There's so much hate in MMA.
In recent days, yet another volley of hate was flung at Jon Jones, this time for his refusal to fight Chael Sonnen. It got me thinking: How well-liked are today's UFC champs, really?
Being a well-liked champion isn't easy. They live under surveillance—no mistake goes unnoticed. When a champ makes a public action, it's bound to be scrutinized by hordes of UFC message boarders. And by God, their fights better not disappoint.
In fact, message boards are a nifty place to feel the pulse of the fan community. Any Sherdogger has a true sense of which fighters are favored and which are hated. It's especially easy to tell which fighters are hated, since Sherdog is barbed with spiteful words. I guess there's no thrill in praise.
Herein is a ranking of UFC champs from least hated to most hated. It's subjective and you may disagree. The rankings are based on my experiences digging through message boards, along with my time in drunken crowds during pay-per-views. If you've been to a bar on fight night, you know that uninhibited hate flows as freely as the booze.
Some of the more hated champs also enjoy many fans, but this list doesn't consider that; haters only.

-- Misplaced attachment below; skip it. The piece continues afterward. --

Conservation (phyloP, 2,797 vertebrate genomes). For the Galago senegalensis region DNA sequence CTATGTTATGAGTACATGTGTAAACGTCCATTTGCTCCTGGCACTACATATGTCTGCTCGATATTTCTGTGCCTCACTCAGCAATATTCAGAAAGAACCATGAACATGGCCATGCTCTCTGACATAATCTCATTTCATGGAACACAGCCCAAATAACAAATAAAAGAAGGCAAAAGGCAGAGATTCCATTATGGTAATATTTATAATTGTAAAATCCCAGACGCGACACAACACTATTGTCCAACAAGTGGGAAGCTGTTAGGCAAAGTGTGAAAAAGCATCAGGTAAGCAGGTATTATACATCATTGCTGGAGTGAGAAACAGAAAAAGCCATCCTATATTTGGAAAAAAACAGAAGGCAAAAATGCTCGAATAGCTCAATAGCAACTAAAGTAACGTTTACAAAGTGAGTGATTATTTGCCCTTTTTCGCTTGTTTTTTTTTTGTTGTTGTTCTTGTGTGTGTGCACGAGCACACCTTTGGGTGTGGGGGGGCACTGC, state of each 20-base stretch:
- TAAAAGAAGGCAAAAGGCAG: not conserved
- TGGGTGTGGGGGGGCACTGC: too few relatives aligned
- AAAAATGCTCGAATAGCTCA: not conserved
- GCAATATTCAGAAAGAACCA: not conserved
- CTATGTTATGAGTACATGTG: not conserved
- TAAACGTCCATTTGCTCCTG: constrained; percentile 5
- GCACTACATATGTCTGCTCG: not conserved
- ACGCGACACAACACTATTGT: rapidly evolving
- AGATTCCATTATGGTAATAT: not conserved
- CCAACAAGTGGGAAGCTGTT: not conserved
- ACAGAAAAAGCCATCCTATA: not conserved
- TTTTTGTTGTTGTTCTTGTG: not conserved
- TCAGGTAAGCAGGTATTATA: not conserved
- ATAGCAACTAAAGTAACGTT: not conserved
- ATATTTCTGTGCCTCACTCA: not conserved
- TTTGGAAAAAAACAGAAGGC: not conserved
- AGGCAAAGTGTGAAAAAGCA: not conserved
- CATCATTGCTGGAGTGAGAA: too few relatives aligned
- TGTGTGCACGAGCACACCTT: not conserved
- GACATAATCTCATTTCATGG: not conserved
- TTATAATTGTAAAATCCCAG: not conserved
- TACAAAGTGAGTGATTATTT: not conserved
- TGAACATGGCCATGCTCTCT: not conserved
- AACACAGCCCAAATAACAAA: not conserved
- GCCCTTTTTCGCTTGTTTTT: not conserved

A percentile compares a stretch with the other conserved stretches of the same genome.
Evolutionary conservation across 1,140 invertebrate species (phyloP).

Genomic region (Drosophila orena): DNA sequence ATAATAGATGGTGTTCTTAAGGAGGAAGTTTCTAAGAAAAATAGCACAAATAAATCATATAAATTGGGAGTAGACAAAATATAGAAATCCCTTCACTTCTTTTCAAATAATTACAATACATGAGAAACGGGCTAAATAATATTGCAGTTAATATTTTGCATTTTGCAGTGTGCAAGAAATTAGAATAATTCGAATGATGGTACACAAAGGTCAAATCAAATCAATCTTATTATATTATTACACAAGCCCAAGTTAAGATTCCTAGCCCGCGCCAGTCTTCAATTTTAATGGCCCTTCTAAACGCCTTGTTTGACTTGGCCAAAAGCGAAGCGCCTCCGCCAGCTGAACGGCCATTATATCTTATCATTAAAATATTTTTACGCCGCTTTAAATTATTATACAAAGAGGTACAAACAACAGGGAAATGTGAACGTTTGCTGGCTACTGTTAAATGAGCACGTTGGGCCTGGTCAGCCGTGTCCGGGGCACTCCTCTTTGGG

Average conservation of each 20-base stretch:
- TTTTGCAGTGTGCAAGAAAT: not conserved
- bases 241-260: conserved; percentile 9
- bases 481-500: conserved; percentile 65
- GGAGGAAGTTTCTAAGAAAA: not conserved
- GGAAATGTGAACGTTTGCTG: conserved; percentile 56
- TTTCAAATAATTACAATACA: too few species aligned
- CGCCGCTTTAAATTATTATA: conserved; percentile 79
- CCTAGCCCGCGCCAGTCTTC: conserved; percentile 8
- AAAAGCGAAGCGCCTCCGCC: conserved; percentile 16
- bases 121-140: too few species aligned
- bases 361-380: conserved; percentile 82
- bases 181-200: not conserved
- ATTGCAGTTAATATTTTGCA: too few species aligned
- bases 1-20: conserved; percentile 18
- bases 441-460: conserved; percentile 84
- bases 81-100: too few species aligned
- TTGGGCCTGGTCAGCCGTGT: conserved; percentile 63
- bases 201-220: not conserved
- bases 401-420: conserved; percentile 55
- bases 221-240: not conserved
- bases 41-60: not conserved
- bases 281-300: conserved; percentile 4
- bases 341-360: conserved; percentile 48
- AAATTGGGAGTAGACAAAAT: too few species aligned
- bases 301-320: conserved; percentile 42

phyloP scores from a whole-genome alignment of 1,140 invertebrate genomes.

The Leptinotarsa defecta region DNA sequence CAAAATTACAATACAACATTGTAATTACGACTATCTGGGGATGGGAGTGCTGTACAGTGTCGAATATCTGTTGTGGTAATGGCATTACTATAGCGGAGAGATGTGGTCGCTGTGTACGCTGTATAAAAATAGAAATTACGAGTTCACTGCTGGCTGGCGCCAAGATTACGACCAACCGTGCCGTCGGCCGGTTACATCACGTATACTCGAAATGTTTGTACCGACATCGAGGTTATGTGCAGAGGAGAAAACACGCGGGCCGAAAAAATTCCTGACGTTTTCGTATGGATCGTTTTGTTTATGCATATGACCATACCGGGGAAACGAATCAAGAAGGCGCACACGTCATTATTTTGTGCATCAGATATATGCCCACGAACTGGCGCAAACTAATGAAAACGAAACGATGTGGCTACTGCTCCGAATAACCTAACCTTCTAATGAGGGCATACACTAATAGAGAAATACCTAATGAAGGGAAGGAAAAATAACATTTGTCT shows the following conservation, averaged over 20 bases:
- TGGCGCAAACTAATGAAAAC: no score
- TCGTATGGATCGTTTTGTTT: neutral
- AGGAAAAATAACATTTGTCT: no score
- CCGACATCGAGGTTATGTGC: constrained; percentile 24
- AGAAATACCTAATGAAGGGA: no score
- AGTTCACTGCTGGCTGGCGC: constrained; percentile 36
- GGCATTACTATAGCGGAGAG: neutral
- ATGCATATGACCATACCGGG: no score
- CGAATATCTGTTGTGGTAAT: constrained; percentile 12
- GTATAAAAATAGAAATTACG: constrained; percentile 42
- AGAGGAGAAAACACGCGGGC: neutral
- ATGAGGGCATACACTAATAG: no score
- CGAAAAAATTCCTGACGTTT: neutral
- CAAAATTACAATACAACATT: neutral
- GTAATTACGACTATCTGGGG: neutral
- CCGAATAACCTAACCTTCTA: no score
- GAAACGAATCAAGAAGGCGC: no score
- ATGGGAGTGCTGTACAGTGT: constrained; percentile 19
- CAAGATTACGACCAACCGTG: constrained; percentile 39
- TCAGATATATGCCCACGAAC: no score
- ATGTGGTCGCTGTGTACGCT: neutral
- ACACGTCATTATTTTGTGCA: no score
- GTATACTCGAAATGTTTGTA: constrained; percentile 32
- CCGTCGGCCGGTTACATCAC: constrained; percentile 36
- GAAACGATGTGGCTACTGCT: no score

Check it out and post your rankings below:
Inside the Octagon, Junior dos Santos is a grizzly bear. Outside the Octagon, he's a teddy bear. I wouldn't be shocked if he was indeed stuffed with cotton and sewn together.
Perhaps Junior's “nice guy” angle is contrived. So what? He's managed to purvey a zen persona without cracking. His soundbites are peaceful, a contrast to the molten words that spill from other MMA celebrities.
Controversy be damned, Junior would rather “say the right things” and avoid drama than stir a story. He's embraced the role of gentle giant, never hoarding the headlines unless his fists are talking.
Junior isn't the most popular champion, but he's too sugary too be hated. His Ultimate Fighter stint showcased his sweetness and earned him a bevy of fans stateside.
Just look at that disarming smile!
Ben Henderson isn't especially popular, nor is he especially adored. He avoids the scrutiny that plagues higher-profile champs because he's mild and his words aren't incendiary.
Any venom directed at Henderson is ill-cast, all things considered.
Henderson is a proud Christian. I mean his post-fight interviews resemble sermons, man. I understand why some are repelled by Reverend Bendo's Jesus talk, but as a soldier of Christ he's merely fulfilling his holy mission. I find his enthusiasm commendable, even as a non-believer.
More to the point, Henderson's Korean heritage gives him an inherent following. Also, Bendo's style meets the quota for “fan-friendly," even if he hasn't finished an opponent in his UFC career. His swarming grappling attack disproves the notion that wrestlers are "boring."